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Trump takes hard line on China, an Aussie currency clash, and stocks rally on tax reform. Here are some of the things people in markets are talking about.
Trump Tough on China
President Donald Trump declared that the U.S. would pursue a muscular foreign policy reflecting his “America First” campaign promise in a speech introducing his first national security strategy document. The national security strategy, mandated by Congress, describes the Trump administration’s approach to a range of global challenges including North Korea’s nuclear program, international terrorism, Russian aggression and China’s rising influence. The document is tough on both China and Russia, which it describes as “revisionist powers” seeking to upend the global status quo in which the U.S. is the world’s only superpower. But Trump was more conciliatory in his speech, describing the two nations as both potential rivals and partners.
Aussie Currency Clash
Two of the largest asset managers in Australia are at odds over whether the Aussie will drop below 70 U.S. cents next year. Brisbane-based QIC Ltd., which oversees the equivalent of $63 billion, says the Aussie will slide under that level by mid-2018 due to yields on the nation’s bonds falling below that on U.S. Treasuries. On the other hand, AMP Capital Investors Ltd., which manages about $137 billion, says it will stay above 70 cents due to China’s robust economy and a tailwind from commodity prices. For background, Australia’s dollar has tumbled about 6 percent from this year’s high reached in September, as the premium on its two-year notes disappeared last month for the first time since 2000. The Reserve Bank of Australia isn’t likely to raise interest rates from a record-low 1.5 percent any time soon due to mixed economic data, while the Federal Reserve has increased its benchmark five times since December 2015 to reach a similar level.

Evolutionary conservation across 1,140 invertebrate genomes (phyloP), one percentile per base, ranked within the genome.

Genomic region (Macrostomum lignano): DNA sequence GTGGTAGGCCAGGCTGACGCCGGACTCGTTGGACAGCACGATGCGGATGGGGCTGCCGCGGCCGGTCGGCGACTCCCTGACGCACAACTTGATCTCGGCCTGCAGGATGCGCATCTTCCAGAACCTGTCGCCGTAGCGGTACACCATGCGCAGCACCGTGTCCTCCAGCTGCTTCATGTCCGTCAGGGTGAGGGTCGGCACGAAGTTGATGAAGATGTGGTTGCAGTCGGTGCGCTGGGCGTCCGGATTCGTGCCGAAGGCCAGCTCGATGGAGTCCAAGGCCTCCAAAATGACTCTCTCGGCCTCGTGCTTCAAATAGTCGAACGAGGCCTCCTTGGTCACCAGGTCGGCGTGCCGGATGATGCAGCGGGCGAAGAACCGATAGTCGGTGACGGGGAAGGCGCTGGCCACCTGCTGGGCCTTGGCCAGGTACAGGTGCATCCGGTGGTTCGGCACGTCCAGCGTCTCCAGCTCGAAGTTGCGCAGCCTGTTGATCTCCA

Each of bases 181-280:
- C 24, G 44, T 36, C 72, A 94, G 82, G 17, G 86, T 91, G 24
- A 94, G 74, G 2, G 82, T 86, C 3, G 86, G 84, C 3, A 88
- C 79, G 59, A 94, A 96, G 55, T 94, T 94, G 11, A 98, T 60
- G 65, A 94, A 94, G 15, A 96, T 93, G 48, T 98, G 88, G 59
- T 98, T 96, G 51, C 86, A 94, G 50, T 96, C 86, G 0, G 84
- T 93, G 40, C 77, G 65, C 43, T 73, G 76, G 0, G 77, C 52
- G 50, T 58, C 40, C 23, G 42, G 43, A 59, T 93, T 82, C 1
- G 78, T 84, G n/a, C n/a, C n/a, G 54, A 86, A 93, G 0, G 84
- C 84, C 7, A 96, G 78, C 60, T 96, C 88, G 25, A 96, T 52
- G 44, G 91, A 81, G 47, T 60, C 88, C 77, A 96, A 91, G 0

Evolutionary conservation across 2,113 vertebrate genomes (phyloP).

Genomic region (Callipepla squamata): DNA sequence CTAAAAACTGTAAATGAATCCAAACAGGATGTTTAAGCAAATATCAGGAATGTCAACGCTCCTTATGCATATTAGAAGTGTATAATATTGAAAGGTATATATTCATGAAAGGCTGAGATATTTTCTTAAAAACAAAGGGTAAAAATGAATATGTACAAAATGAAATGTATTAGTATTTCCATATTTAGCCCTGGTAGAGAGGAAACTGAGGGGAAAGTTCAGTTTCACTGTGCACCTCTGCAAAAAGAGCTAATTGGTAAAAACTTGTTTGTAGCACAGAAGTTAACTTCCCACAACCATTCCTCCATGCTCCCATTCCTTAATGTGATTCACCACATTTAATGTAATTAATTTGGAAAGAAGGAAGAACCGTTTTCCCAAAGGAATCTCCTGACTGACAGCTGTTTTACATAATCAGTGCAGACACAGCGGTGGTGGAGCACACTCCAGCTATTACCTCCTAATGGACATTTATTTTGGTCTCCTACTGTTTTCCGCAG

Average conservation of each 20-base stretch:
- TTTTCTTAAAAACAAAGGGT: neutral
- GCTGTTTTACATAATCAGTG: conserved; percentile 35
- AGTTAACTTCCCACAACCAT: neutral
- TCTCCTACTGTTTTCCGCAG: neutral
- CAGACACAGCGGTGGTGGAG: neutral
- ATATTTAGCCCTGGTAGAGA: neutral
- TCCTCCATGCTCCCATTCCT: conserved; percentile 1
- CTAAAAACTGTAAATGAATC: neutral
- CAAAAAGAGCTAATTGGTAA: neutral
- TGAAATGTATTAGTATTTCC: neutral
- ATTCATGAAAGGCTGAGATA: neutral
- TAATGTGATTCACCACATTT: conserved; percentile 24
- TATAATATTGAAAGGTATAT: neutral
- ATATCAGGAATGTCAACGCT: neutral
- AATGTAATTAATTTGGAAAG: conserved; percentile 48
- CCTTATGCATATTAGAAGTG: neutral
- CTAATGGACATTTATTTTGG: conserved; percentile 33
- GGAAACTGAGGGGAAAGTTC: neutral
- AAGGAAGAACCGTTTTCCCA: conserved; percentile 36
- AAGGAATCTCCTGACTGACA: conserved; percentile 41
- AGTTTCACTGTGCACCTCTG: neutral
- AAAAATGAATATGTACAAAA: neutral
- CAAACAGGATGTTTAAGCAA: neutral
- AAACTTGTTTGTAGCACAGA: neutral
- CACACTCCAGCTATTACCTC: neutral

Markets Rise on Tax Reform
U.S. stocks kicked off the week on the upswing after Republicans reached an agreement on the shape of U.S. tax cuts, with the S&P 500 Index and Nasdaq Composite Index hitting new highs. Midweek votes in the U.S. House of Representatives and Senate are planned on a measure that will reduce corporate and individual tax rates, and lawmakers are aiming for the bill to land on President Donald Trump’s desk for a signature before Christmas. Elsewhere in the U.S., the dollar dropped and Treasuries headed lower. In Europe, the Stoxx Europe 600 Index climbed the most in about five months as real estate, automakers and technology stocks led gains, while sterling advanced as U.K. Prime Minister Theresa May addressed Parliament about her plans for Brexit. Bitcoin traded above $19,000 after futures debuted on CME Group Inc.’s venue, the world’s biggest exchange.
All Eyes Remain on Washington
Traders’ eyes will be firmly on the U.S. capital for much of this week as the race to pass Trump's tax reform bill before the end of the year goes down to the wire. We may also see a relaxation in the volatility that ran through EM on Monday as politics came to the fore in India, South Africa and Chile. The rand surged as much as 4.4 percent as Cyril Ramaphosa was elected the next leader of the ruling African National Congress party. China watchers will probably be keeping an eye out for HNA Group after Citic Bank said a unit of the conglomerate is struggling to meet short-term obligations. As Tuesday moves on, U.K. Prime Minister May will sit with her cabinet and hash out what the government sees as the end goal of Brexit, while the U.S. sees data on housing starts and building permits.
Tencent, JD.com Tag Team
Tencent Holdings and JD.com are buying a stake in one of the largest online retailers in China in an attempt to take on Alibaba in e-commerce and digital payments. The pair agreed to buy shares in U.S.-listed Vipshop Holdings, which comes with a business cooperation pact that includes setting aside real estate for Vipshop on JD’s site and Tencent’s digital wallet, a thriving and integral part of the WeChat messaging service. Vipshop shares surged as much as 49 percent Monday on the news. Part of the reason Tencent decided to invest jointly with JD may have been due to Alibaba’s growing dominance in online shopping. Alibaba is spending billions on physical retailers, which in turn drive online traffic and serves up valuable data for advertising.
What we’ve been reading
This is what caught our eye over the last 24 hours.
- Should you be bullish or bearish on oil next year?
- The pessimists guide to... 2028?
- Tokyo exchange is failing as a market referee.
- A fintech stock surged after calling itself a crypto company.
- Washington bureaucrats are quietly working to undermine Trump's agenda.
- China plans to kill local subsidies for electric cars.
- Short seller sees a path to profit off of naive traders.
— With assistance by Garfield Clinton Reynolds